Don’t we all, like Cinderella, first have to sit in the ashes before that glass slipper will fit our feet? Isn’t sublimation always a means to the sublime? Isn’t it precisely when we are vulnerable and unable to impress or overpower others that we are finally open to intimacy, love, and family? Aren’t self sacrifice and self-denial, in the end , the way real love manifest itself? Isn’t the crucifixion of the private ego the route to empathy and community? Isn’t the forgiveness of those who hurt us the final manifestation of human maturity? Finally…and, most graphic of all, isn’t the way Jesus died – innocent, trusting, unwilling out of love to protect himself against suffering, absorbing hatred and sin, understanding and forgiving those who were murdering him, refusing to resort to any kind of superior physical power to overwhelm his adversaries, refusing to give back in kind, and refusing to give himself over to bitterness and cynicism – the paragon of mature human love? I continue to believe that love is the deepest mystery within the universe. It lies at the base of everything, the cosmic, the biological, the emotional, the psychological, the sexual, and the spiritual. There is no level of reality where one doesn’t see the relentless deep pull inside of all things towards a unity, community, fusion, and oneness beyond self. Love stirs all things, speaking to every element in the language it can understand. Deep inside of us, we know too this alone can bring us home.
      These questions continue to challenge me and my faith and how I try, although horribly sometimes, to express to others a reason to turn to Christ while trying to understand and respect their decision to do otherwise. As always, I believe we are all seeking truth. Enjoy your night, Chris

      Reply

      • boomslang
        Apr 19, 2012 @ 09:26:18

        “These questions continue to challenge me and my faith and how I try, although horribly sometimes, to express to others a reason to turn to Christ while trying to understand and respect their decision to do otherwise.”

        With all due respect, having “a reason to turn to Christ” really doesn’t mean all that much if there is no “Christ” to turn to. Believe it or not, some (most? all?) former Christians really have stopped believing that “Christ” has a referent in reality. IOW, suppose I have a reason to want to turn to Christ – say, I want to see all my deceased relatives in “Heaven” one day. Okay, well, I don’t believe in the supposed individual who is presumably the ticket to that desire. Moreover, even if I agree with you that “love is the deepest mystery within the universe”, I fail to see how that is somehow a “bridge” back to Christianity, and/or, how it increases the probability that an invisible, conscious being wants to have a relationship with me.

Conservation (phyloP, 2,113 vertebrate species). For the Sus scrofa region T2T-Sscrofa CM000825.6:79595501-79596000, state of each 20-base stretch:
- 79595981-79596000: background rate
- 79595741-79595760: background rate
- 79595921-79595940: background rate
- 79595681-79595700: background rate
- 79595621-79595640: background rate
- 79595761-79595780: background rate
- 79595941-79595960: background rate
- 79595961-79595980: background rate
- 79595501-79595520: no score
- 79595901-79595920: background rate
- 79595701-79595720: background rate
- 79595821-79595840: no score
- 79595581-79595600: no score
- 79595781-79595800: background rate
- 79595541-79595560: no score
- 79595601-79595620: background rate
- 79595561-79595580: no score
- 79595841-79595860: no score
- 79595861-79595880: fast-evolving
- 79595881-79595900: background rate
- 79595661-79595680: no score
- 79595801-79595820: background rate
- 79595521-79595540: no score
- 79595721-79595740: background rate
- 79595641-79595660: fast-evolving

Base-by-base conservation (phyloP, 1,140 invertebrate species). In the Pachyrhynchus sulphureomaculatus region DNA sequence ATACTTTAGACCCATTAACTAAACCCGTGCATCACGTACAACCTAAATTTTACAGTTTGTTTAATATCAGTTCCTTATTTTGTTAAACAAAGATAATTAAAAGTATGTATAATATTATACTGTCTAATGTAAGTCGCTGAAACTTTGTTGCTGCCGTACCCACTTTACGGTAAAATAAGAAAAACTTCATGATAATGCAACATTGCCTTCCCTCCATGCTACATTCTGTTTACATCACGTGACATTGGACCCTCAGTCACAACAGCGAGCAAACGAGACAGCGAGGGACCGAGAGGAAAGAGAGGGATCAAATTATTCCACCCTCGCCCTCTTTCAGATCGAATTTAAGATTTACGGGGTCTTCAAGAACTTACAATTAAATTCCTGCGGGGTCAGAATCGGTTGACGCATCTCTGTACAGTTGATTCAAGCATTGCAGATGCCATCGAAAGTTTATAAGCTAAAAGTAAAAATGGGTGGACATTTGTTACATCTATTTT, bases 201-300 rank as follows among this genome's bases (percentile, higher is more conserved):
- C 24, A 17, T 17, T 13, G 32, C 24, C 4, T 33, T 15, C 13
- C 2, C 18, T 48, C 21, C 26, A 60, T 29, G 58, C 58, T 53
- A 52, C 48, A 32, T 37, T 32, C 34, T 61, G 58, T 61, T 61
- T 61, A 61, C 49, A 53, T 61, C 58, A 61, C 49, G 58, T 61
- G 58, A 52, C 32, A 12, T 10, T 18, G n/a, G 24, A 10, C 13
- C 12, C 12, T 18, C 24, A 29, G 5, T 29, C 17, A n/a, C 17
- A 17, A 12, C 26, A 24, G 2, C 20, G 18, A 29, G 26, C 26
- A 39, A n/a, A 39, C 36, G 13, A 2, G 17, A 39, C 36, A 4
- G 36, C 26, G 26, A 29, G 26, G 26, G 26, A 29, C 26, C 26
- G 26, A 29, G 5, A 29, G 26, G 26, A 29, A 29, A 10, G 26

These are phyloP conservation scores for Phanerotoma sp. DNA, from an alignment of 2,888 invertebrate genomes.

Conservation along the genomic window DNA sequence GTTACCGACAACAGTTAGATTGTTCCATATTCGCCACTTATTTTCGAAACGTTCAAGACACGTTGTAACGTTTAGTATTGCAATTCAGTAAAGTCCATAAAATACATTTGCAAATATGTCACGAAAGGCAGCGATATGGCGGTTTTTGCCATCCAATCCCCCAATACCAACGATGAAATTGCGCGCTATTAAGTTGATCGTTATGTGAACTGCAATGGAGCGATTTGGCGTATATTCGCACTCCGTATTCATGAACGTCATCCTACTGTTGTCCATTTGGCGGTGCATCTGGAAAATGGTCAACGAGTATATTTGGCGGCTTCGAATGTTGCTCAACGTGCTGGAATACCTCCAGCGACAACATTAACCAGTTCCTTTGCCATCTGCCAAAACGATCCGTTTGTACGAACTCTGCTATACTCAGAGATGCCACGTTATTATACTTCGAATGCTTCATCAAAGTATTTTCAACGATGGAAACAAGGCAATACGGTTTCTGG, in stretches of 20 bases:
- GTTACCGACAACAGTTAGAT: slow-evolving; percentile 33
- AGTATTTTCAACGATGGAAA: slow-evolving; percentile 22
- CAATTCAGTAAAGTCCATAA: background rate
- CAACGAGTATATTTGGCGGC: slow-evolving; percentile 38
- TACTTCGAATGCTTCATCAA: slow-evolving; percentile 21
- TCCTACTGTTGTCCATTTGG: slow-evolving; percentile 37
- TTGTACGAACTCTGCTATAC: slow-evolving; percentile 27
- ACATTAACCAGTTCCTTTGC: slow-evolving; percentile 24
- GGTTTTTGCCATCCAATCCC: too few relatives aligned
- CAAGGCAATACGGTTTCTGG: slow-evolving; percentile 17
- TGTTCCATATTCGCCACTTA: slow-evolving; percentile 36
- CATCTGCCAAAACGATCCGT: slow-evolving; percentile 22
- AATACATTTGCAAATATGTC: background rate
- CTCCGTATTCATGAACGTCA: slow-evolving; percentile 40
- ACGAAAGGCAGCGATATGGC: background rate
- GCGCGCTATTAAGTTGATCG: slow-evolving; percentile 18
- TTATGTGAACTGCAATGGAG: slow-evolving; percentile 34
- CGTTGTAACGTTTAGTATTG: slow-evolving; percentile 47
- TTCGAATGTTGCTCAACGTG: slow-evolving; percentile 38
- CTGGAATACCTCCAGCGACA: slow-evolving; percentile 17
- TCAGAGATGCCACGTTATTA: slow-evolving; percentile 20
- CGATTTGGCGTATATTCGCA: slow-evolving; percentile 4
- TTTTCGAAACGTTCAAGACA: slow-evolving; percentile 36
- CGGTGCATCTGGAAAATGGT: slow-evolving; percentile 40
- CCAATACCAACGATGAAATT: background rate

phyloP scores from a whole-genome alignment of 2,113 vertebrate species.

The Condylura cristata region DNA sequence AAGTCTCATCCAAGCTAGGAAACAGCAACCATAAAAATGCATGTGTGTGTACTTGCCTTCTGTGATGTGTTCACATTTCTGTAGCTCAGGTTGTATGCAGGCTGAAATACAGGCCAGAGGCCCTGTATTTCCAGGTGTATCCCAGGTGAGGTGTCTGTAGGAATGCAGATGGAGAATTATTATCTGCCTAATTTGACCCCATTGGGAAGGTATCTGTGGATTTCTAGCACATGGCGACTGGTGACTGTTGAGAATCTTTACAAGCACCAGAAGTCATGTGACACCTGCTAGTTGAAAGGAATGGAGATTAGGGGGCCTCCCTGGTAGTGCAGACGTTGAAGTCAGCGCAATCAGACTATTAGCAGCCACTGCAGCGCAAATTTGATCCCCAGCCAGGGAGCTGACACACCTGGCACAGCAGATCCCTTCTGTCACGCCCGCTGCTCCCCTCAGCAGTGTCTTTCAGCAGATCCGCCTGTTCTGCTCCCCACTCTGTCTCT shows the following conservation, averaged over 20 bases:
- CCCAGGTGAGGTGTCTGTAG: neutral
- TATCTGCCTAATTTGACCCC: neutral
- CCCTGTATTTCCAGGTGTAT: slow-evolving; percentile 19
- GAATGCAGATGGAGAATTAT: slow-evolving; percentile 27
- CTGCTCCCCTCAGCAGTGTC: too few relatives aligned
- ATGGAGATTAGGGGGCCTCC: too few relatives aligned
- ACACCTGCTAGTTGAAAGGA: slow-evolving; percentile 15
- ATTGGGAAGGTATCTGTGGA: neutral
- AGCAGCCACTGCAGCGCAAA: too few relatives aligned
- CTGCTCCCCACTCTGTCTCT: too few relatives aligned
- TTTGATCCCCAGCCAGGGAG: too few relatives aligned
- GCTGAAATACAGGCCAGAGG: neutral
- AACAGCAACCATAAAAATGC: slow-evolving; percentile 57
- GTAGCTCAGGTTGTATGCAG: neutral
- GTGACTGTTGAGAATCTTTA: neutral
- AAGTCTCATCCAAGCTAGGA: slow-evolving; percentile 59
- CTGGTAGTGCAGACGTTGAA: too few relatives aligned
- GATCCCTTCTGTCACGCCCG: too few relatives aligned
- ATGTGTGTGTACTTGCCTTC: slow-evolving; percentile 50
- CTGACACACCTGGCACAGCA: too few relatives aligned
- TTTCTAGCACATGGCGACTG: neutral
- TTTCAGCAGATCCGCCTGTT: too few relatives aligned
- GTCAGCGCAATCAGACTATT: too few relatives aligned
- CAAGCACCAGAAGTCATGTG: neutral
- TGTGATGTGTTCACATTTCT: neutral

13. DagoodS
    Apr 19, 2012 @ 21:24:39

    I do love when Zoe rouses from her normally more stoic (yet not so stoic) prose and demonstrates her ability to accurately pierce the underneath fester. When we initially met (on-line) I was truly blessed to see her repeatedly demonstrate certain position’s difficulties with one or two subtle sentences, what it takes me pages to do. Such a talent…

    cclody, in very small part I sympathize with your inability to communicate with deconverts—the Christian community as a whole has done a terrible job teaching Christians how to relate, converse or even abide with those who left the flock. However, that excuse will only take you a little way and no farther. Zoe has pointed out numerous problems with both your approach (“not to use verses” and then you use verses!) as well as your content (imaginary persons effecting history.) How you respond is now up to you.

    cclody: Apparently, you haven’t caught my drift that I am not trolling for debate but happened upon this blog and was truly curious.

    Really? Is that true, cclody?…or should I say, “True”? You are probably unaware is how many times we have the conversation:

    Deconvert: Something I observe.
    Christian: Bible. Read. Pray. Rinse. Repeat.
    Deconvert: I’ve read that section, and did you know this fact and that fact and this problem, and this author’s contention and these issues and this history and….?
    Christian: [Avoid all the above.] Hey, I was just curious why you deconverted.

    O.K., cclody…if you were “curious”…do you know what curiosity necessarily produces? Questions. If one wants to know about a subject, one asks. Go back and read your first comment—do you see any questions? All I see are instructions. Perhaps your next comment fares better—do you see any questions? Hmmm…more instructions. In the third comment, amongst more instructions, we have a glimmer of a question in whether an imaginary person could affect history. I see Zoe answered that promptly and you wisely chose to drop the question as you were clearly out-classed there.

    By your fourth comment you are reduced to sarcastic questions only, some internet psychoanalysis and…yet more instructions.

    Really, cclody? You were “curious”? Why does your curiosity breed commands and no questions?

    Reply

  14. cclody
    Apr 19, 2012 @ 22:29:21